by Jonathan Leistiko
Toss your bean bags to form a triangle around the target, then toss your scoring bag so it lands in your opponents’ triangles.
A large flat space to play in.
A large bean bag or fairly heavy ball (The target).
A set of bean bags per player. 3 bean bags all the same color, with a different color for each player.
A scoring bag for each player (Also color coded, but different from the other bean bags).
(Optional) A stick to stand behind.
Claim a set of normal bean bags and a scoring bag. These are your bean bags.
Choose a spot where the players have to stand when tossing. Stand there and toss the target out into the playing area.
Pick a player to go first.
Starting with the first player, take turns tossing your normal bean bags on to the playing field. Your goal is to form a triangle with the target inside of it.
Once all players have tossed their normal bean bags, take turns tossing your scoring bags on to the playing field. Your goal is for your scoring bag to land inside as many of your opponents’ triangles as possible.
Once all bags have been thrown, score 2 points if the target is inside your triangle and your normal bean bags are within 5 paces of the target. Score 1 point for every opponent’s triangle your scoring bag is in.
The game ends when a player has 10 points or more. The player with the most points wins.
It’s All For The Best
Only the player with the smallest triangle surrounding the target scores 2 points.
I thought of this game while watching young children practice soccer drills with their father at the then-new park next to the renovated Palmer Auditorium on February 20, 2008 at noon. I wrote it down in my note book and forgot all about it until stumbling across it on the evening of October 25th.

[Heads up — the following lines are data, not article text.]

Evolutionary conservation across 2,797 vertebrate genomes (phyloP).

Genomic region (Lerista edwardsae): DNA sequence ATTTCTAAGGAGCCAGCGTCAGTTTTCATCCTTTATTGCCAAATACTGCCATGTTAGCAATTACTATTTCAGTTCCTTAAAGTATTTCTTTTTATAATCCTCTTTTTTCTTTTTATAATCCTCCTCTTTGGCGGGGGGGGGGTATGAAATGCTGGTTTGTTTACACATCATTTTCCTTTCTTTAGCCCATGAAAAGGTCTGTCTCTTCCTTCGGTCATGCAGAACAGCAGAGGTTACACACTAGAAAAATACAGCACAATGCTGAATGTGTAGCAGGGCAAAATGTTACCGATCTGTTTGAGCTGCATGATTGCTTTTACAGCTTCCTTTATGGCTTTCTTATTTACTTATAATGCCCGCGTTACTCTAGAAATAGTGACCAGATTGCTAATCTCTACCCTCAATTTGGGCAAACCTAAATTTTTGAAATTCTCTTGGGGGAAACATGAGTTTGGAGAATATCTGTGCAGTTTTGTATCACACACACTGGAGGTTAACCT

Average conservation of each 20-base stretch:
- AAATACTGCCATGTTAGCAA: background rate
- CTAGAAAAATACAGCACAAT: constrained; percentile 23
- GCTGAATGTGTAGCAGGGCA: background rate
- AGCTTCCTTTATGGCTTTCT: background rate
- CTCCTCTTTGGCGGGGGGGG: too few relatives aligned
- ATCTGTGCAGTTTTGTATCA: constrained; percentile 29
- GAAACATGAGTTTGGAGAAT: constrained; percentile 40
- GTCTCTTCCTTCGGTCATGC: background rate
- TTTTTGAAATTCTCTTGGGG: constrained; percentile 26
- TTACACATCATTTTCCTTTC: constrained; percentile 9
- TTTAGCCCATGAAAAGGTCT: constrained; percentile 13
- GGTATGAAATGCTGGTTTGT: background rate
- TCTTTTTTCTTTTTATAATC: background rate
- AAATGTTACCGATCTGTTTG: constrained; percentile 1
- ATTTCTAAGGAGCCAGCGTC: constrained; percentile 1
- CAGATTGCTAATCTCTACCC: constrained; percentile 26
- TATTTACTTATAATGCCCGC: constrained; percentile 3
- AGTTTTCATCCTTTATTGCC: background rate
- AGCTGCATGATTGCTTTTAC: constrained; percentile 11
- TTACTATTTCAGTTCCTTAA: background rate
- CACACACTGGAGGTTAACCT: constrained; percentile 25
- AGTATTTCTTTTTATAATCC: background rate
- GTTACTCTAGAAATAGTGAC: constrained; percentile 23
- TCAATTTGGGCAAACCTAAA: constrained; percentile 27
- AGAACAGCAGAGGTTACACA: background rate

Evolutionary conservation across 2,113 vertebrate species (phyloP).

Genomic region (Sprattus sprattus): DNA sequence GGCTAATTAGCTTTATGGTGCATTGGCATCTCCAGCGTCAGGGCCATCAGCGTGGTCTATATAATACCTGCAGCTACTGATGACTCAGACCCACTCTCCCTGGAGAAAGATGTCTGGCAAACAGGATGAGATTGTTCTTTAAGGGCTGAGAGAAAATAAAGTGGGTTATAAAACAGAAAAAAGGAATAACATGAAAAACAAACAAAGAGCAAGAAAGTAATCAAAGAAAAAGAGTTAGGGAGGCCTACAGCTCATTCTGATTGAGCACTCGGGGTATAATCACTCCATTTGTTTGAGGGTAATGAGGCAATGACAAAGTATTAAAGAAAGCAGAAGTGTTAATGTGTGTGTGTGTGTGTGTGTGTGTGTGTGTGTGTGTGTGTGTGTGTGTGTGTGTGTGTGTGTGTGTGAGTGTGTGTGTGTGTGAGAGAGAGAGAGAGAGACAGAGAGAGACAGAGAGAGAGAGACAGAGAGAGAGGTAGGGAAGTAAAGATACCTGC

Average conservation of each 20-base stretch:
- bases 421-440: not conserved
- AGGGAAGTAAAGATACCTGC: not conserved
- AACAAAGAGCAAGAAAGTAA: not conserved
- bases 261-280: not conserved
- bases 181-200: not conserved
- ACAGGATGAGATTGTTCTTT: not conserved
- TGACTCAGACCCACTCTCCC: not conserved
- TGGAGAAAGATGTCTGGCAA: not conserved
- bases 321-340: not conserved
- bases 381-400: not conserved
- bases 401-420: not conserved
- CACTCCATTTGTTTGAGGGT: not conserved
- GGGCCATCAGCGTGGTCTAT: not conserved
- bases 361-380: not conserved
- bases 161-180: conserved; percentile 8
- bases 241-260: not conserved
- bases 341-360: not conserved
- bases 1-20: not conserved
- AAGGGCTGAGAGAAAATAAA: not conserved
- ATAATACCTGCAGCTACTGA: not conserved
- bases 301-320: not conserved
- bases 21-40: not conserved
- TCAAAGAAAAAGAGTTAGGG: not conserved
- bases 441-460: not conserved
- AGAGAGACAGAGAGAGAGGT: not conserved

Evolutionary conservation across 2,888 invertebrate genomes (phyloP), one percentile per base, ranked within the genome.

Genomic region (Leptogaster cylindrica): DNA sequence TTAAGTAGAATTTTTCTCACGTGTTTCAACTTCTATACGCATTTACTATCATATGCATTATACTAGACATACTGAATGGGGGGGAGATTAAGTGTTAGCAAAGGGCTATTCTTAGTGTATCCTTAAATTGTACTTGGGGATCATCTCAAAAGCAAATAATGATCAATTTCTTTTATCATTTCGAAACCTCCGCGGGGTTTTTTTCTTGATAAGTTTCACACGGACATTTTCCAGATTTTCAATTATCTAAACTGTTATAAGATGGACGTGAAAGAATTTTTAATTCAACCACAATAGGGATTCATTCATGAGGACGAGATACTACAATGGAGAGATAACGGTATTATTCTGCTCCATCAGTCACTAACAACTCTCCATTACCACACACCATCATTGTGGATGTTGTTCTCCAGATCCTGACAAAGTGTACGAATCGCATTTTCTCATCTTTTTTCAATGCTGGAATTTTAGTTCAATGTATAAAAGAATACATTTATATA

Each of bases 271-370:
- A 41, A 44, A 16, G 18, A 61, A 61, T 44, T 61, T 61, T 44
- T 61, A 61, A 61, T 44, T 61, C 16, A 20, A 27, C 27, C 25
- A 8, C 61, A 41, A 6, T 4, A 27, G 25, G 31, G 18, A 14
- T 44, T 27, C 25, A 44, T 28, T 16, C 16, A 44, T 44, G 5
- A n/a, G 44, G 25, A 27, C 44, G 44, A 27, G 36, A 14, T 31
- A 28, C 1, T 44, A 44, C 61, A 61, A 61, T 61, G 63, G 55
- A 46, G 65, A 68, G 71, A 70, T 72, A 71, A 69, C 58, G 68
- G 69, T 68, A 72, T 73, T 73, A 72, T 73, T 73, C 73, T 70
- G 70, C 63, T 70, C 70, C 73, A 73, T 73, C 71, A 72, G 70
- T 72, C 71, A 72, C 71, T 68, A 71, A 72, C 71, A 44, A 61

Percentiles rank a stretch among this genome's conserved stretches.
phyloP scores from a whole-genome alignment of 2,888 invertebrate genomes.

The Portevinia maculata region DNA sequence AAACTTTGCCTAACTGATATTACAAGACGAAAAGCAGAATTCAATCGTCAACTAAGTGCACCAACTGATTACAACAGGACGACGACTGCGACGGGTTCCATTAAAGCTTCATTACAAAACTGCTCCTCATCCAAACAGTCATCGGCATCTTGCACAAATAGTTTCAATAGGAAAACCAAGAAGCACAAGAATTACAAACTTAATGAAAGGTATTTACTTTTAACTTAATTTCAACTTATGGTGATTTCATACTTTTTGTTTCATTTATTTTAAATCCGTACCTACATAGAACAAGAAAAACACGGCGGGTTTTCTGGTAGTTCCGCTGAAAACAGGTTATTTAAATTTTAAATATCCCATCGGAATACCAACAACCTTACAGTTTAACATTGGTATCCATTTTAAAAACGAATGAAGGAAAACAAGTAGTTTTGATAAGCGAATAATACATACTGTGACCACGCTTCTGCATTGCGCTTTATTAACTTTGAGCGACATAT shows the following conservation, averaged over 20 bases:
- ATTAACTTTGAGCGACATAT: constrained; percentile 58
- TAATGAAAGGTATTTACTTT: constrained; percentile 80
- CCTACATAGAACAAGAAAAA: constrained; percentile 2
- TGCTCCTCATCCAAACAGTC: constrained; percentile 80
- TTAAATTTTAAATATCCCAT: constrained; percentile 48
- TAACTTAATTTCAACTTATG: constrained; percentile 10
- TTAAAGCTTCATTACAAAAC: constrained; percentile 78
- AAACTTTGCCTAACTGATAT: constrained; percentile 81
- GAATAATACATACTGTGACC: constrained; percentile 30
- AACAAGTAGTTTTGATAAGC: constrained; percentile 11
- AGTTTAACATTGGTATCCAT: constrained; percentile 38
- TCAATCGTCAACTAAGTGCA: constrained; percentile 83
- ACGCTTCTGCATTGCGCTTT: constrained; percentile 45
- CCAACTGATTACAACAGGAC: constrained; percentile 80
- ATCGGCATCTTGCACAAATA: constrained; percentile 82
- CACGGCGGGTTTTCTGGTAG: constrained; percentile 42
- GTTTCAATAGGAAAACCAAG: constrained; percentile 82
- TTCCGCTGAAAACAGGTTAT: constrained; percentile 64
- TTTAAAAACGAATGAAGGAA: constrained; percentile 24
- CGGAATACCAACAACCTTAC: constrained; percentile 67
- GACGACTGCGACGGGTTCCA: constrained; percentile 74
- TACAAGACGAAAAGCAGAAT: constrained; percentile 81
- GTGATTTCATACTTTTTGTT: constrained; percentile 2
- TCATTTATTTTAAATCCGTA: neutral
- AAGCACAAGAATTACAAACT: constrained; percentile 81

I like bocce quite a bit, but it uses heavy balls and requires a rather flat grassy surface that the balls can roll on. I wanted to make an active outdoor game that was simple, easy to understand, developed hand-eye coordination, safe for young children to play, portable, and sufficiently entertaining for adults. Not requiring a surface that enabled rolling and using components that anyone could make by hand (Anyone could make a Tri-ochee set out of stuffed old socks.) was a plus.
While watching the soccer drills, I thought of two other active games. One is a two-sided soccer game where the goal is in the middle of the field and goalies are on either side of it. The other is an ultimate Frisbee variant where you’re trying to pass your Frisbee to any player on the other half of the field. I’m still working out the kinks in these two games. Tri-ochee came to me while contemplating these games.
I like that Tri-ochee encourages you to make your triangle as small as possible by letting your opponents score points by landing their scoring bag in your triangle. I like how your previous “normal” tosses affect where you’re aiming now. I also like how the overlapping triangles create ideal zones for scoring bags to land in.
Wrote up the rules on October 26, 2008 instead of going to bed, which is what I really should have done.